Hello there, skeptical friends, and skeptical foes,
I got my Scientific American today, Which is very surprising, because I thought it took about 2 weeks to send post from America to Australia, but there you go. I always thoroughly enjoy getting my Scientific American each month, and I always find half a dozen articles which I consider blogging for. I found an article today which was about some of the clever light tricks which animals play on us, but not about the colour changing squids which go black and then white and then black and then white when a pretty lady comes past or when a compeditor squid comes along. This article was about the microscopic patterns on bird feathers, butterfly wings and worms, which make colours which don’t look like what they really are. I will be blogging about a few of the tricky light patterns mentioned in this article in future posts, but today’s article is about A strange pattern found on Butterflies.
The emerald swallowtail butterfly lives in South-East Asia, and has a wing-span of about 8 – 10 cm, and is one of the most prominent butterflies in this area. They have a distinctive green and black pattern on their wings, and it has been discovered that the colour of the wing is not actually green, but it is a combination of blue and yellow colours.
The green parts of the wing are covered in tiny, bowl shaped dimples just a few microns across. The dimples are lined in layers of chitin which act as mirrors, which only reflect light of certain wavelengths. In the bottom of the bowls are chitin which reflect only yellow light, while around the top of the bowls are chitin which only reflect blue light.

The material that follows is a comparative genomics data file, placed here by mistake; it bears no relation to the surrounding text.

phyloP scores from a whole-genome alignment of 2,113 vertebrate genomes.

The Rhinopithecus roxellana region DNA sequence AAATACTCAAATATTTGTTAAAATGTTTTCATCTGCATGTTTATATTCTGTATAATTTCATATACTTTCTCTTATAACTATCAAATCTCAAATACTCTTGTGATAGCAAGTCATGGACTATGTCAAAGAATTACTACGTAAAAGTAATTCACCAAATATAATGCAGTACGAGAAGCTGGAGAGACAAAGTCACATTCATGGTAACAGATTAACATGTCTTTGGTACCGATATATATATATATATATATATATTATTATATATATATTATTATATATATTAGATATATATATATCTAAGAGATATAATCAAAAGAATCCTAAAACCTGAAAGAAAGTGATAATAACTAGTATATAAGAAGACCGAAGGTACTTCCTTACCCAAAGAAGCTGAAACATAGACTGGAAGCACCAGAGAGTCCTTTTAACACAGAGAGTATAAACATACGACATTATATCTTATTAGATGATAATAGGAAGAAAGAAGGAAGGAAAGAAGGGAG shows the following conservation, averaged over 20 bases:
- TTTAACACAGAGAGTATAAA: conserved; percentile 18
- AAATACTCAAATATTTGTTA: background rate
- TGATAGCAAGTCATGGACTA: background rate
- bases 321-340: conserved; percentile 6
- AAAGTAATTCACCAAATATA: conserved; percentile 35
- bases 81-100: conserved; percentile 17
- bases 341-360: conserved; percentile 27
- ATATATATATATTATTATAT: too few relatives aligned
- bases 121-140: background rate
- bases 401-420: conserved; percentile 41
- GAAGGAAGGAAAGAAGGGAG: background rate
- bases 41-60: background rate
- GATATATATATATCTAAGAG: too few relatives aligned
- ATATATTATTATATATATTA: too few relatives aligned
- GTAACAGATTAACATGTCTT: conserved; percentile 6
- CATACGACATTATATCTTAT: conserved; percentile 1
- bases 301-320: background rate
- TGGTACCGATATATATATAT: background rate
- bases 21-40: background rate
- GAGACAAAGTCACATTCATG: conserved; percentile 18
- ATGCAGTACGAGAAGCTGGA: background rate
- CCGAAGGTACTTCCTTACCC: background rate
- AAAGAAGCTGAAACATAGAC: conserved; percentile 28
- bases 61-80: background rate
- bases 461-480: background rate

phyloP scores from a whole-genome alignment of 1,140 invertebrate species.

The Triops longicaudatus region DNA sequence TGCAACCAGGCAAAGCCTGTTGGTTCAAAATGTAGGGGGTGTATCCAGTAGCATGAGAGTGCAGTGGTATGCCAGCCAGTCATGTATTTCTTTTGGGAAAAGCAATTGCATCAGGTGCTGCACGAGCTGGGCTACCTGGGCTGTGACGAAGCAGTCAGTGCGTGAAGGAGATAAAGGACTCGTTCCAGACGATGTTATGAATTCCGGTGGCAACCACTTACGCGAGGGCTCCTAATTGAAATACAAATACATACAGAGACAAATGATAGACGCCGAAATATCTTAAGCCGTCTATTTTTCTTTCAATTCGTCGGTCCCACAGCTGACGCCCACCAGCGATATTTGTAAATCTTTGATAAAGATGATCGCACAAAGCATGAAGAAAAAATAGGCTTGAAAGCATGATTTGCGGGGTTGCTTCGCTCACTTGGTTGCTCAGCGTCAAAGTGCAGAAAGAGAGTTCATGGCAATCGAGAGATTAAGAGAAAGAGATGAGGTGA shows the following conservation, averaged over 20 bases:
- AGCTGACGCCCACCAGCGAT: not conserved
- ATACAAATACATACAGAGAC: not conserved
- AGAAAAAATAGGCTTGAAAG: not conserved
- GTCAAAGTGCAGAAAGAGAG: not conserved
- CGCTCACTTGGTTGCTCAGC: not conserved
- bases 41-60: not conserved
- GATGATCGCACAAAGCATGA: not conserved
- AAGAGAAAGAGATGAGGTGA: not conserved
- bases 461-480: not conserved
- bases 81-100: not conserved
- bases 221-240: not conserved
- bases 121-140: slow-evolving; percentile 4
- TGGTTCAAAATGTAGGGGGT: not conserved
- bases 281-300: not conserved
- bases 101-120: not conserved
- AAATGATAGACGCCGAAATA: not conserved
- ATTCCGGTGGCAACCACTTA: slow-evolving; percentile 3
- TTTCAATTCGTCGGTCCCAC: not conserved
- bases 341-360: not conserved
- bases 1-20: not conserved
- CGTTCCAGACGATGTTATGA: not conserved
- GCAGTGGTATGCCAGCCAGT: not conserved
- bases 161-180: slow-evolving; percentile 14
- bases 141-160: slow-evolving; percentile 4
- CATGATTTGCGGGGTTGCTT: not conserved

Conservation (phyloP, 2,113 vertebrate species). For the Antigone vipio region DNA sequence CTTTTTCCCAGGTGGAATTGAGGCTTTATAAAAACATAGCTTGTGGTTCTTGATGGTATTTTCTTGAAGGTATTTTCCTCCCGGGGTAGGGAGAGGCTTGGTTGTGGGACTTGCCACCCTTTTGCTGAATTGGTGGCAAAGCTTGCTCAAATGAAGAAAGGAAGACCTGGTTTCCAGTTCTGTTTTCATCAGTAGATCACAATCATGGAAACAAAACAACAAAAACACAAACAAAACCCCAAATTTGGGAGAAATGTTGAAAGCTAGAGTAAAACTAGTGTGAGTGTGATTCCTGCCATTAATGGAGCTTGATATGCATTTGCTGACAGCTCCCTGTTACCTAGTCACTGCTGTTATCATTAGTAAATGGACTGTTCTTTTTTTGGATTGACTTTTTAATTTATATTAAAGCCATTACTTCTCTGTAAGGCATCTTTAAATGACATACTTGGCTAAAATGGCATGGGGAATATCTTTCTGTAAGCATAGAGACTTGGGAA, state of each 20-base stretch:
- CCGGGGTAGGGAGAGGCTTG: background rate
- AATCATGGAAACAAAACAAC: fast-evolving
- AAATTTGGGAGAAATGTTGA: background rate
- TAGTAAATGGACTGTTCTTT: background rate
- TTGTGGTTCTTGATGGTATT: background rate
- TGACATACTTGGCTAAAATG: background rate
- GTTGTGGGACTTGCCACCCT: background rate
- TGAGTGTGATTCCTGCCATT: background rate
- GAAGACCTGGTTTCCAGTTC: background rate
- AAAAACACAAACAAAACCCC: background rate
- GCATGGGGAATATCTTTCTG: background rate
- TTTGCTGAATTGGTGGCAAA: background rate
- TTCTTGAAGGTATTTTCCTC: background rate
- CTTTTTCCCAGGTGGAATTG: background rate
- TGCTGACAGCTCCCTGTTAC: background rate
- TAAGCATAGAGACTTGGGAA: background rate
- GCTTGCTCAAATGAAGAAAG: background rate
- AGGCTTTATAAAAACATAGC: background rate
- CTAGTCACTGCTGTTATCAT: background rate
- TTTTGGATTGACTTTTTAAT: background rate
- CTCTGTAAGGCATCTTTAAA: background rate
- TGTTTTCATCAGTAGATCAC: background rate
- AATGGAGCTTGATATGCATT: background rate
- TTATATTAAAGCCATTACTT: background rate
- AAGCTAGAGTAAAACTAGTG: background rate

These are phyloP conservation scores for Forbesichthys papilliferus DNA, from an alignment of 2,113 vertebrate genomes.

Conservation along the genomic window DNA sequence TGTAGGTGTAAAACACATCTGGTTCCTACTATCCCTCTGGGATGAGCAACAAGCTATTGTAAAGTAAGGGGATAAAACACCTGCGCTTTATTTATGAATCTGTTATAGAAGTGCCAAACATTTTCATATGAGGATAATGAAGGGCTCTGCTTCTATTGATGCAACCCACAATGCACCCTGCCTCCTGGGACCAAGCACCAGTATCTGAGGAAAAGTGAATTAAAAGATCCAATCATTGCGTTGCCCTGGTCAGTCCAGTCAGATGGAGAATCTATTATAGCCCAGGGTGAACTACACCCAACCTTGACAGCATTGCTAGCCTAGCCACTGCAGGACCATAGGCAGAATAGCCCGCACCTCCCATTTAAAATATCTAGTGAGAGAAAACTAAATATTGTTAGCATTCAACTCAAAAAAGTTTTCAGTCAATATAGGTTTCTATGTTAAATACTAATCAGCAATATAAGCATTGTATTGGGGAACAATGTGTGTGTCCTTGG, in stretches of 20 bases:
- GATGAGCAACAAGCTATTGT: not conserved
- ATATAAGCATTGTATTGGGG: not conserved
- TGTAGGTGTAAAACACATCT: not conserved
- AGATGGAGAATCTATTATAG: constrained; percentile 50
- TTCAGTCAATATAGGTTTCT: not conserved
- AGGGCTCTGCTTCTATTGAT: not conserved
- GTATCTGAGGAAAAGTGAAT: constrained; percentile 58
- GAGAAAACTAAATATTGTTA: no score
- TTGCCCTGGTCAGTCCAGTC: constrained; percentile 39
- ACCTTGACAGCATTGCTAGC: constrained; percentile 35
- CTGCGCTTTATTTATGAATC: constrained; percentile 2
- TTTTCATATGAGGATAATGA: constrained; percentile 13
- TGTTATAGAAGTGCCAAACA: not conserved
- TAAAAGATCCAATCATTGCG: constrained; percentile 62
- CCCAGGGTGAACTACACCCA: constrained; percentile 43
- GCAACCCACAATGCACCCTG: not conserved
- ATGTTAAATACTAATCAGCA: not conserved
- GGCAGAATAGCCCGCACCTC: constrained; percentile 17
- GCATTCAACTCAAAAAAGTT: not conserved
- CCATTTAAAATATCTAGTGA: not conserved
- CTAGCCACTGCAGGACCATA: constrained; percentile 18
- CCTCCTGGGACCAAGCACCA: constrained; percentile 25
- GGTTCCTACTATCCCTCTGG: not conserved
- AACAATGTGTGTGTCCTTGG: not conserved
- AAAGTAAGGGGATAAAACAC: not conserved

Researchers at Georgia Institute of Technology tried to replicate this effect, with success. They created this pattern by first making a polymer, and vaporizing water, letting it condense onto the polymer, and letting the water droplets sink into the polymer, creating even, uniform, aligned bowls. They then microscopically dusted the polymer with layers of titanium oxide and aluminium oxide, and the result they turned out with was comparable to what was found on the butterfly. The researchers also found that under a polarizing filters, the yellow light from the wing and polymer pattern did not show, leaving only the blue light.
This polymer pattern could provide an extra layer of protection to credit cards and bank notes. A small half-inch square on every bank note and credit card, similar to the watermarks on bank notes in Australia , would add an extra layer of protection to the notes. All that would need to be done is put the bank note under a polarizing filter, and you would have an easy authentication check, adding to the layers of defense already present in notes and credit cards.
as can bee seen, nature has found simple ways of producing amazing colours and patterns, and as has been shown on so many scientific disciplines, physics, engineering, chemistry, technology, the best solutions to some problems were solved thousands of years ago, by a small bug that eats wood, or something of the like, and we just have to find out how to replicate them. That’s all I have to say. I will leave you with a quote from Carl Sagan, “Extraordinary claims require extraordinary evidence.”